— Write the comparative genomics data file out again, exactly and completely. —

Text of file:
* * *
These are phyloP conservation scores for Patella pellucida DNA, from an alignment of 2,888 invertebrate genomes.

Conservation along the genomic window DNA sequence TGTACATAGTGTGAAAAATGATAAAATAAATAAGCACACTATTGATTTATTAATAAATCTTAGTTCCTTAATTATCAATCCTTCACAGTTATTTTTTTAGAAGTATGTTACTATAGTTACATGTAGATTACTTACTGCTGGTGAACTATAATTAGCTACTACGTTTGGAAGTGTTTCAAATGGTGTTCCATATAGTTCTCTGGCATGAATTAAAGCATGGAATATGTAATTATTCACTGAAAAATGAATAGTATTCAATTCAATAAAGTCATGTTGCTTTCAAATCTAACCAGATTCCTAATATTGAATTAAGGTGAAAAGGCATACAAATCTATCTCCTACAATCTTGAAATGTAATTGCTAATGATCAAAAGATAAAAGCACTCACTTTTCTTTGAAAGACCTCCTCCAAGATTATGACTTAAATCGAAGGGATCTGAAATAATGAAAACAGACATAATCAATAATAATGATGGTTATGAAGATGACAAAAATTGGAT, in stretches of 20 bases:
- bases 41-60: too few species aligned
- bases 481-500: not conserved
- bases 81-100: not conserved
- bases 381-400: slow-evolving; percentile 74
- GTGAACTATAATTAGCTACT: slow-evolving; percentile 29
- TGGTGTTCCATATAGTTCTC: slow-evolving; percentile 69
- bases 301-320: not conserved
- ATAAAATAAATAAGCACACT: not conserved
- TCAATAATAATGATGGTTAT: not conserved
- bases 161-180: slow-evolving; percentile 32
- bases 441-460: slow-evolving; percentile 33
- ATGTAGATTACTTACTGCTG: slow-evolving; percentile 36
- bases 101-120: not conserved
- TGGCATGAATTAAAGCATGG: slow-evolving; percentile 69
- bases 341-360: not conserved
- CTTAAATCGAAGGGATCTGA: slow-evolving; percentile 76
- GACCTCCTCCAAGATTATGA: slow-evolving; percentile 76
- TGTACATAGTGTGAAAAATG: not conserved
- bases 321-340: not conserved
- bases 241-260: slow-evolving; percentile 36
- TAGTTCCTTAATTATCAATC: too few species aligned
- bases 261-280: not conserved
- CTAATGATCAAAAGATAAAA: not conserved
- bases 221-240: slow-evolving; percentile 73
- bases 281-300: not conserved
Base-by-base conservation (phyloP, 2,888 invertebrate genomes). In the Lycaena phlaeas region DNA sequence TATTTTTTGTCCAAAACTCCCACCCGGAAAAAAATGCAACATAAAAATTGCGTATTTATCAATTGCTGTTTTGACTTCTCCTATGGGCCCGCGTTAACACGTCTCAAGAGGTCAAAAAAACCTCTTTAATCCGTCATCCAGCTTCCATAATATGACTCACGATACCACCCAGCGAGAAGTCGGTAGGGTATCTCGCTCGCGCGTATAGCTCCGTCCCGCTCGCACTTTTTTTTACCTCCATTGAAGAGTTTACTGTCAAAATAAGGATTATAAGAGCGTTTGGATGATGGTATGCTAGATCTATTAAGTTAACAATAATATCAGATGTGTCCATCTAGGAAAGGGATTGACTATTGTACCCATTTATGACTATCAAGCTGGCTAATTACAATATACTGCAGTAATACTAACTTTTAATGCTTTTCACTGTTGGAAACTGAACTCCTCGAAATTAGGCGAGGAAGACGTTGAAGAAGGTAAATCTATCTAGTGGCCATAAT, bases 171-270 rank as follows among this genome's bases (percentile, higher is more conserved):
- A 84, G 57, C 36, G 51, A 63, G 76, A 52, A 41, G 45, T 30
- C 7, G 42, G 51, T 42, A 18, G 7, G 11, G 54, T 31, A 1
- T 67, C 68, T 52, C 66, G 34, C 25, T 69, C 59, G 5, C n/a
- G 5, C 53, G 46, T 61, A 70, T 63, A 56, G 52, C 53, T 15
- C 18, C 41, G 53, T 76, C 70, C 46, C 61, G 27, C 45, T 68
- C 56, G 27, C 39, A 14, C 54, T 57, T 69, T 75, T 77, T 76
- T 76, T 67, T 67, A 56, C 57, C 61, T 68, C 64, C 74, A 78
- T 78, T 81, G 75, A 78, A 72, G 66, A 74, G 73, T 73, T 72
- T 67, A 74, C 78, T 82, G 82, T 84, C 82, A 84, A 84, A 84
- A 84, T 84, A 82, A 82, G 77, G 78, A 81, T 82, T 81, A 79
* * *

These are phyloP conservation scores for Patella pellucida DNA, from an alignment of 2,888 invertebrate genomes.

Conservation along the genomic window DNA sequence TGTACATAGTGTGAAAAATGATAAAATAAATAAGCACACTATTGATTTATTAATAAATCTTAGTTCCTTAATTATCAATCCTTCACAGTTATTTTTTTAGAAGTATGTTACTATAGTTACATGTAGATTACTTACTGCTGGTGAACTATAATTAGCTACTACGTTTGGAAGTGTTTCAAATGGTGTTCCATATAGTTCTCTGGCATGAATTAAAGCATGGAATATGTAATTATTCACTGAAAAATGAATAGTATTCAATTCAATAAAGTCATGTTGCTTTCAAATCTAACCAGATTCCTAATATTGAATTAAGGTGAAAAGGCATACAAATCTATCTCCTACAATCTTGAAATGTAATTGCTAATGATCAAAAGATAAAAGCACTCACTTTTCTTTGAAAGACCTCCTCCAAGATTATGACTTAAATCGAAGGGATCTGAAATAATGAAAACAGACATAATCAATAATAATGATGGTTATGAAGATGACAAAAATTGGAT, in stretches of 20 bases:
- bases 41-60: too few species aligned
- bases 481-500: not conserved
- bases 81-100: not conserved
- bases 381-400: slow-evolving; percentile 74
- GTGAACTATAATTAGCTACT: slow-evolving; percentile 29
- TGGTGTTCCATATAGTTCTC: slow-evolving; percentile 69
- bases 301-320: not conserved
- ATAAAATAAATAAGCACACT: not conserved
- TCAATAATAATGATGGTTAT: not conserved
- bases 161-180: slow-evolving; percentile 32
- bases 441-460: slow-evolving; percentile 33
- ATGTAGATTACTTACTGCTG: slow-evolving; percentile 36
- bases 101-120: not conserved
- TGGCATGAATTAAAGCATGG: slow-evolving; percentile 69
- bases 341-360: not conserved
- CTTAAATCGAAGGGATCTGA: slow-evolving; percentile 76
- GACCTCCTCCAAGATTATGA: slow-evolving; percentile 76
- TGTACATAGTGTGAAAAATG: not conserved
- bases 321-340: not conserved
- bases 241-260: slow-evolving; percentile 36
- TAGTTCCTTAATTATCAATC: too few species aligned
- bases 261-280: not conserved
- CTAATGATCAAAAGATAAAA: not conserved
- bases 221-240: slow-evolving; percentile 73
- bases 281-300: not conserved
Base-by-base conservation (phyloP, 2,888 invertebrate genomes). In the Lycaena phlaeas region DNA sequence TATTTTTTGTCCAAAACTCCCACCCGGAAAAAAATGCAACATAAAAATTGCGTATTTATCAATTGCTGTTTTGACTTCTCCTATGGGCCCGCGTTAACACGTCTCAAGAGGTCAAAAAAACCTCTTTAATCCGTCATCCAGCTTCCATAATATGACTCACGATACCACCCAGCGAGAAGTCGGTAGGGTATCTCGCTCGCGCGTATAGCTCCGTCCCGCTCGCACTTTTTTTTACCTCCATTGAAGAGTTTACTGTCAAAATAAGGATTATAAGAGCGTTTGGATGATGGTATGCTAGATCTATTAAGTTAACAATAATATCAGATGTGTCCATCTAGGAAAGGGATTGACTATTGTACCCATTTATGACTATCAAGCTGGCTAATTACAATATACTGCAGTAATACTAACTTTTAATGCTTTTCACTGTTGGAAACTGAACTCCTCGAAATTAGGCGAGGAAGACGTTGAAGAAGGTAAATCTATCTAGTGGCCATAAT, bases 171-270 rank as follows among this genome's bases (percentile, higher is more conserved):
- A 84, G 57, C 36, G 51, A 63, G 76, A 52, A 41, G 45, T 30
- C 7, G 42, G 51, T 42, A 18, G 7, G 11, G 54, T 31, A 1
- T 67, C 68, T 52, C 66, G 34, C 25, T 69, C 59, G 5, C n/a
- G 5, C 53, G 46, T 61, A 70, T 63, A 56, G 52, C 53, T 15
- C 18, C 41, G 53, T 76, C 70, C 46, C 61, G 27, C 45, T 68
- C 56, G 27, C 39, A 14, C 54, T 57, T 69, T 75, T 77, T 76
- T 76, T 67, T 67, A 56, C 57, C 61, T 68, C 64, C 74, A 78
- T 78, T 81, G 75, A 78, A 72, G 66, A 74, G 73, T 73, T 72
- T 67, A 74, C 78, T 82, G 82, T 84, C 82, A 84, A 84, A 84
- A 84, T 84, A 82, A 82, G 77, G 78, A 81, T 82, T 81, A 79